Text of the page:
Homily from the Solemnity of the Baptism of the Lord - Year C
If you’ve ever entered into a contract, you know that the gesture which “seals the deal” and finalizes the terms of the contract is affixing your signature; “signing on the dotted line.”
We can look at baptism as a kind of “signing on the dotted line.” In the Gospels, we’re told that John the Baptist went around “proclaiming a baptism of repentance for the forgiveness of sins.”
So the people came to John the Baptist, they acknowledged themselves as sinners, and, in doing so, expressed repentance and their desire to have their sins forgiven by God. And by kneeling down in the Jordan River and permitting John to pour water over their heads, they proverbially “signed their names on the dotted line” agreeing to enter into a life of conversion and to turn away from sin.
So why on earth would Jesus “sign on the dotted line” through baptism? Jesus, of course, is without sin. He has no need for baptism. So why does he do it? Why does he kneel down in the Jordan River and permit John to pour the waters of baptism over his head?
Jesus “signs on the dotted line” not for his sake, but for ours. Jesus allows himself to be baptized not because he has to be cleansed of sin, but because we do.
Pope Benedict XVI puts it in these words in volume one of his three volume series, “Jesus of Nazareth.”: “Jesus loaded the burden of all mankind’s guilt upon his shoulders; he bore it down into the depths of the Jordan.”
Baptism is offered for the forgiveness of sins. So, Jesus begins his public ministry, with baptism because his entire life and his death will be offered for the forgiveness of our sins. Here, at the beginning of Jesus’ public life, we see him already anticipating his death on the Cross.
After all, Jesus often referred to his suffering and death as a “baptism.” When James and John ask to sit at Jesus’ right and left in the Kingdom of Heaven he asks them, “can you... be baptized with the baptism with which I am baptized?” (Mk 10:38) Meaning, “Will you be able to suffer and die as I will?” In the Gospel of Luke, Jesus, anticipating his passion says, “There is a baptism with which I must be baptized, and how great is my anguish until it is accomplished.” (Lk 12:50)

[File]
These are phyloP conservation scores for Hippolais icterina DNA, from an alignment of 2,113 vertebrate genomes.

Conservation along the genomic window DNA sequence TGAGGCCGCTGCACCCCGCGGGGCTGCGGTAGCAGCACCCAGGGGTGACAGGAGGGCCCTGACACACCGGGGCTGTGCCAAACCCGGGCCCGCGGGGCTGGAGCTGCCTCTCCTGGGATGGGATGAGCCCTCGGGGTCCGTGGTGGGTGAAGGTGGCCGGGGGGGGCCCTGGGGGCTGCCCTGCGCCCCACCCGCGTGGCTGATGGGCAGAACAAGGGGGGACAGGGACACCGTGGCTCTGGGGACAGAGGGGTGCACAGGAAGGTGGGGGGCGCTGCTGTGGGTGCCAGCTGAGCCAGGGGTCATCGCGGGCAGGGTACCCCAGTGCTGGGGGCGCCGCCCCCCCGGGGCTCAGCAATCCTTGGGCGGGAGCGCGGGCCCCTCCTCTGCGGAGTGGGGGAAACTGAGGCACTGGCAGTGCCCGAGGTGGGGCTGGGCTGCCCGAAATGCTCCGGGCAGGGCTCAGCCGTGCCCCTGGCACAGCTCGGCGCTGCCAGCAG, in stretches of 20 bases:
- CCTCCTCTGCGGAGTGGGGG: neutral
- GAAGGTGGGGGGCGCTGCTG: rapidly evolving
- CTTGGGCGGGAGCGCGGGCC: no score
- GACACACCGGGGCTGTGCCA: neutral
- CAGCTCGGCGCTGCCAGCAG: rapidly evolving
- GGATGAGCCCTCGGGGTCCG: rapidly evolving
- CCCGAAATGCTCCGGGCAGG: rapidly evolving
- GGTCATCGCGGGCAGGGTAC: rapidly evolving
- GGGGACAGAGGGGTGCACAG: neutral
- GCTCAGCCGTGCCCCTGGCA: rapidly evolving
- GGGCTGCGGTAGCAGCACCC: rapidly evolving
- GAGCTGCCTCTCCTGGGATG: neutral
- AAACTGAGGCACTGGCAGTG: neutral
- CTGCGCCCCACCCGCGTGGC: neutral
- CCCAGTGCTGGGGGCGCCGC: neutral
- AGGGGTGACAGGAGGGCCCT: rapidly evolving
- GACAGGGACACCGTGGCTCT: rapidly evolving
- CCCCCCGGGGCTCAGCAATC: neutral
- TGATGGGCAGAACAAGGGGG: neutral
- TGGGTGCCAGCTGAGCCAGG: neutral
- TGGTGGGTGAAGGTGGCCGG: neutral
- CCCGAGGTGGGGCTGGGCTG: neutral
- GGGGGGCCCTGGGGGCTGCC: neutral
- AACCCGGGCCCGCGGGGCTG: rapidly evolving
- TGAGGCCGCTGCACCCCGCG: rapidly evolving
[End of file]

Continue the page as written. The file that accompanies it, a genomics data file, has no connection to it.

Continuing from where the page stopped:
By being baptized, Jesus is “signing on the dotted line” in a contract with his Father. Through his baptism, Jesus is saying to the Father: “I will give my life for them. So that, just as you Father call me your beloved son, so they may also become your beloved sons and daughters.”
When you and I were baptized, we “signed on the dotted line.” Meaning that we become disciples, faithful followers, of the one who “signed on the dotted line” for us for the forgiveness of our sins and our salvation. Or, as Pope Benedict says, “To accept the invitation to be baptized now means to go to the place of Jesus’ Baptism. It is to go where he identifies himself with us and to receive there our identification with him. The point where he anticipates death has now become the point where we anticipate rising again with him.”
Wouldn’t it be wonderful if we could go to the place of Jesus’ baptism; to the Jordan River in the Holy Land? To even walk into those same waters where Jesus himself walked? Where he lowered himself with the burden of our sins upon his shoulders?
Actually, that’s precisely one of the recommendations we’re given by the Church in this “Year of Faith.” The Vatican recommends going on a religious pilgrimage this year. Perhaps to the Holy Land, or to Rome, or to one of the Marian Shrines such as Lourdes, Fatima or Guadalupe.
Now, obviously it won’t be possible for all of us to make a pilgrimage for all of us, or even many of us, to one of these suggested sites. However, I would like to suggest all of us, who are able, to go on a more attainable religious pilgrimage: sometime during this “Year of Faith” let’s go, if we are able, to the place where we were baptized.
|Font where Bl. Pope John Paul II |
Blessed Pope John Paul II did this several times. He went there in 1966, when he was Archbishop of the Diocese of Krakow. He visited again on the 50th anniversary of his baptism when he was a Cardinal. And again in 1979, when he visited there as Pope. And each time, he kissed the baptismal font.
Let’s go on pilgrimage to, and pray at, the exact spot where we were washed of Original Sin. Let’s go to the place where we reborn into new life as adopted sons and daughters of God the Father. Let’s go to the place where we were made living temples of the Holy Spirit and members of the Body of Christ, the Church. This year, let’s go to the place where we “signed on the dotted line.”